Gassantoda Castle

Gassantoda Castle (月山富田城, Gassantoda-jō) was a Japanese castle located in Yasugi, Shimane Prefecture.

Gassantoda Castle
月山富田城
Yasugi, Shimane Prefecture, Japan
月山.jpg
Former site of Gassantoda Castle
TypeJapanese castle
Site information
Controlled byAmago clan (1396 to 1566)
Mōri clan (1566-1600)
Horio clan (1600-1611)
ConditionRuins
Site history
Built1396
Built bySasaki Yoshikiyo
Demolished1611
Garrison information
Past
commanders
Amago Haruhisa, Amago Yoshihisa, Fukuhara Sadatoshi, Kuchiba Michiyoshi, Kikkawa Hiroie

HistoryEdit

 
Old castle map of Gassantoda Castle.

Gassantoda Castle was constructed in 1396 by Sasaki Yoshikiyo and served as the seat of the powerful Amago clan. It was a mountain castle (yamashiro) regarded as the most impregnable castle in all of Japan, and for the next two centuries was considered the most important castle in the San'in region. Gassantoda Castle was besieged by the Ōuchi clan and Mōri clan in the Siege of Toda Castle, but the Amago managed to repel them. In 1566, after several failed assaults and a prolonged siege, Gassantoda Castle fell to Mōri Motonari and ending the Amago clan as a force in the region. This victory confirmed Motonari's rise to the position of most powerful warlord in Western Japan, and the castle would become one of several castles in the region occupied by the Mōri. In 1600, ownership of Gassantoda Castle was passed to Horio Tadauji for supporting Tokugawa Ieyasu in the Battle of Sekigahara. Tadauji died in 1604 and his father Horio Yoshiharu, serving as the regent of his son and successor Horio Tadaharu, commissioned the construction of Matsue Castle in 1607. Yoshiharu relocated the seat of the Matsue Domain to the new castle upon its completion in 1611, and Gassantoda Castle was subsequently abandoned and demolished. Today, only ruins of the castle still stand in the modern city of Yasugi.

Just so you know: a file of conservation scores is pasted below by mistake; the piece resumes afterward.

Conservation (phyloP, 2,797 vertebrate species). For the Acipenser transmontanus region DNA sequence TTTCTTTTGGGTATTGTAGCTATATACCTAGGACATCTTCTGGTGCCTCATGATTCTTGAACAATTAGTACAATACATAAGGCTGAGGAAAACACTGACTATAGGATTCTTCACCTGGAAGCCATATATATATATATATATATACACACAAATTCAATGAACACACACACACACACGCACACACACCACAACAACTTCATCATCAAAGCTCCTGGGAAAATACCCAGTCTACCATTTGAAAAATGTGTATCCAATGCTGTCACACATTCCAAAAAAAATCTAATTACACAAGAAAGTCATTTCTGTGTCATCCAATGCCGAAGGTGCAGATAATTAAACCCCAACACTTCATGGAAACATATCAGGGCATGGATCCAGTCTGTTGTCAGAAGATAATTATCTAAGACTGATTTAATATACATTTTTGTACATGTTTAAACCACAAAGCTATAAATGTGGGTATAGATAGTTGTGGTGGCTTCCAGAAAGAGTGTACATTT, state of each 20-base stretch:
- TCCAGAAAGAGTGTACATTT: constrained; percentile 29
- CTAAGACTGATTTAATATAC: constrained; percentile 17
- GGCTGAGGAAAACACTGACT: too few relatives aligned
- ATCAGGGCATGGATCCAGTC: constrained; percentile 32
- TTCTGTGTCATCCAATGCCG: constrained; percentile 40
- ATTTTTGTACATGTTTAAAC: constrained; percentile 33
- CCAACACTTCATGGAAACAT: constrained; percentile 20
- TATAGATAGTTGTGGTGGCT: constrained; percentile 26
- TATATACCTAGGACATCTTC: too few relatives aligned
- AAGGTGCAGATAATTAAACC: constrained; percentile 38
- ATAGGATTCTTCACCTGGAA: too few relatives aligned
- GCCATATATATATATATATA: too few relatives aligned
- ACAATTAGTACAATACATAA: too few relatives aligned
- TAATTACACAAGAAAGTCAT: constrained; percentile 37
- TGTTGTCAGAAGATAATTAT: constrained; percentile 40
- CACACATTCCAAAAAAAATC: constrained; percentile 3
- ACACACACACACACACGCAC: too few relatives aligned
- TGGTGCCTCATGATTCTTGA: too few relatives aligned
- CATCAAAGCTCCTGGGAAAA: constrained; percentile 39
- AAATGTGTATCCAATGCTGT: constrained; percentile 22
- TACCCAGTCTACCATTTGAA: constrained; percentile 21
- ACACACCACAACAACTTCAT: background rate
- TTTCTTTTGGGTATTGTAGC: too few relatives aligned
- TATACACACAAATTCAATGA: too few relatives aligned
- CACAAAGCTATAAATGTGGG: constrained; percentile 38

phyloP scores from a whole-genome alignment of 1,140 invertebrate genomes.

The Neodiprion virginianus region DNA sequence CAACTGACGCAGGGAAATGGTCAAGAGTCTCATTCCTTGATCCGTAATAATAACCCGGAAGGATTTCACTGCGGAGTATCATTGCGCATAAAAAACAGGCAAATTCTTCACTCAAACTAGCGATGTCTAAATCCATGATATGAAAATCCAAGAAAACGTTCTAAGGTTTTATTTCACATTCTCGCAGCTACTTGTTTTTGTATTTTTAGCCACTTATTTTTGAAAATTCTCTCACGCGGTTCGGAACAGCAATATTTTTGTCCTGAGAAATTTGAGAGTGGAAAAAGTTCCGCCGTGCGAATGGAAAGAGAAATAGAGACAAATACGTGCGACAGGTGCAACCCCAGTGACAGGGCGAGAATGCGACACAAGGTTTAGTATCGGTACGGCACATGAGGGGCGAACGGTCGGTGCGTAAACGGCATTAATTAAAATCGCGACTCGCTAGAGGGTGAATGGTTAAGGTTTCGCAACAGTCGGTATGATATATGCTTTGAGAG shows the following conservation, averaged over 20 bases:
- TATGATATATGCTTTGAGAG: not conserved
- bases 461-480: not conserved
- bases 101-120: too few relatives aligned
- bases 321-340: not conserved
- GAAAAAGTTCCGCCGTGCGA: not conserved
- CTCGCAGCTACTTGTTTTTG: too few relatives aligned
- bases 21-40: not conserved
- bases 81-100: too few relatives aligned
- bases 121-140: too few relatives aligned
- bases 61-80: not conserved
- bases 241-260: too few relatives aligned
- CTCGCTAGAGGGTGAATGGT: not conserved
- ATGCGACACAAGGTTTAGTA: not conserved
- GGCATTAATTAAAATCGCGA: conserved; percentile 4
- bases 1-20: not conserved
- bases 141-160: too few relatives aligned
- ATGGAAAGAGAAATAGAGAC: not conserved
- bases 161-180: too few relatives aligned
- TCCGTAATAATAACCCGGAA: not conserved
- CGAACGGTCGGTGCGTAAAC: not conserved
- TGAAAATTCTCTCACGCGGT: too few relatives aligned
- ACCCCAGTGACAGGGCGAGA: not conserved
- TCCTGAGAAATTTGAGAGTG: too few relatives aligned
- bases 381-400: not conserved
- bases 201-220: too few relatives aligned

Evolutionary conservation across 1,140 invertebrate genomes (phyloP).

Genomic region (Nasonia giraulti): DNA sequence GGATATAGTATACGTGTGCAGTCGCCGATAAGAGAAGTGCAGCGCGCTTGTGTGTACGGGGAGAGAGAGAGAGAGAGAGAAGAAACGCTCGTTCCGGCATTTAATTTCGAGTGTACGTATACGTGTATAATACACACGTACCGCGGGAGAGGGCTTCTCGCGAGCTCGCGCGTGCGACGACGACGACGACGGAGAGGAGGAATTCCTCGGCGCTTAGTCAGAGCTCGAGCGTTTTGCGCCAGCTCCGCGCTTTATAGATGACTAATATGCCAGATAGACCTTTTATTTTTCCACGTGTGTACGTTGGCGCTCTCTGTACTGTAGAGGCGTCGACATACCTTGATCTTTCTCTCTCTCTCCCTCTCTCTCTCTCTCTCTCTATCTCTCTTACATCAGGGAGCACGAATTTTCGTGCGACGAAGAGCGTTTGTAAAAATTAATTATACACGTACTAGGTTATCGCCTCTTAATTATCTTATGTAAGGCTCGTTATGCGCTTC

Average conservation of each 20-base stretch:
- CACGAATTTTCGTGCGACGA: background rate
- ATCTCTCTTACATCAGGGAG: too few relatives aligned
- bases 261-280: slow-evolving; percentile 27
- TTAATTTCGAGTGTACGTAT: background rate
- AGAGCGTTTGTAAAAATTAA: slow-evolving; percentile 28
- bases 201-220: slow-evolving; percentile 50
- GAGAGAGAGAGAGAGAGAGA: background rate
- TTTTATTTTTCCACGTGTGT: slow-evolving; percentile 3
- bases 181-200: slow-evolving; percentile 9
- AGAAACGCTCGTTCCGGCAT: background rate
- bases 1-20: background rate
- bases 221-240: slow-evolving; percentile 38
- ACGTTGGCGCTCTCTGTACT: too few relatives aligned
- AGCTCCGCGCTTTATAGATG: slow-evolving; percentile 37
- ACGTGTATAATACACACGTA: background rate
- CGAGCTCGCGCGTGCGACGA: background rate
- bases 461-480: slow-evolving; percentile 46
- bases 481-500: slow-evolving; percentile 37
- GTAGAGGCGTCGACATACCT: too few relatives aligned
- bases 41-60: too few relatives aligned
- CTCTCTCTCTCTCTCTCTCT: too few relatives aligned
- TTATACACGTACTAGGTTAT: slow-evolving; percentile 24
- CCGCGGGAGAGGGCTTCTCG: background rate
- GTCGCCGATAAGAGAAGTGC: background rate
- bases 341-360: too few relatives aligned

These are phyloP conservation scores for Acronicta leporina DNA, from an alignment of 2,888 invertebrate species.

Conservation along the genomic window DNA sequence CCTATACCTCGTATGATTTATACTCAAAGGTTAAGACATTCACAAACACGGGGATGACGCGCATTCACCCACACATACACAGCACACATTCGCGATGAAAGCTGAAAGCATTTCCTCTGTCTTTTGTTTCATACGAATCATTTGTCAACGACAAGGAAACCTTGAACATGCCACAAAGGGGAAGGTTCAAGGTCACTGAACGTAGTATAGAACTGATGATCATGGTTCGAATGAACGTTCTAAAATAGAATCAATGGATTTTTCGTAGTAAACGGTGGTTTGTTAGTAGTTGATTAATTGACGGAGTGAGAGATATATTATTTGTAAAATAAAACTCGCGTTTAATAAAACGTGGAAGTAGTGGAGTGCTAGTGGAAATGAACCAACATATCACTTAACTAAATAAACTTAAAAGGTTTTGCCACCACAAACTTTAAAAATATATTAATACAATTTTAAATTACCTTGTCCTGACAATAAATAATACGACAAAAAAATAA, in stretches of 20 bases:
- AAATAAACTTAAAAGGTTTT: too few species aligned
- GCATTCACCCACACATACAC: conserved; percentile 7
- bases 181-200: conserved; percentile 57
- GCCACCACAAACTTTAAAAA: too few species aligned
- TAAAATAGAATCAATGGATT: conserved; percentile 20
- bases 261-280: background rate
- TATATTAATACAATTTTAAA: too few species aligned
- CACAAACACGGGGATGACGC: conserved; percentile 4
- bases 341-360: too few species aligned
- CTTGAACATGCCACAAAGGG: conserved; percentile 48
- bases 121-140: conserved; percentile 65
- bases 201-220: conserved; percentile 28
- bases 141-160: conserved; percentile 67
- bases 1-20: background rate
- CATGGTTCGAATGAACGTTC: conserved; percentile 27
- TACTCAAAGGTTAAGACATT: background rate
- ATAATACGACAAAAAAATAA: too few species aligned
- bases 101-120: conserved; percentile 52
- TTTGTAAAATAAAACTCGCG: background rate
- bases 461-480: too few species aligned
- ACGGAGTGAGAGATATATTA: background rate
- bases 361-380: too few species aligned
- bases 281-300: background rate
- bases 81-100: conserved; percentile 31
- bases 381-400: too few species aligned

Gassantoda Castle is regarded as among Japan's Five Greatest Mountain Castles, along with Kasugayama Castle, Nanao Castle, Kannonji Castle and Odani Castle. Today it is one of Japan's nationally designated historical ruins.

GalleryEdit

External linksEdit

Coordinates: 35°21′39″N 133°11′06″E / 35.360967°N 133.184875°E / 35.360967; 133.184875

ReferencesEdit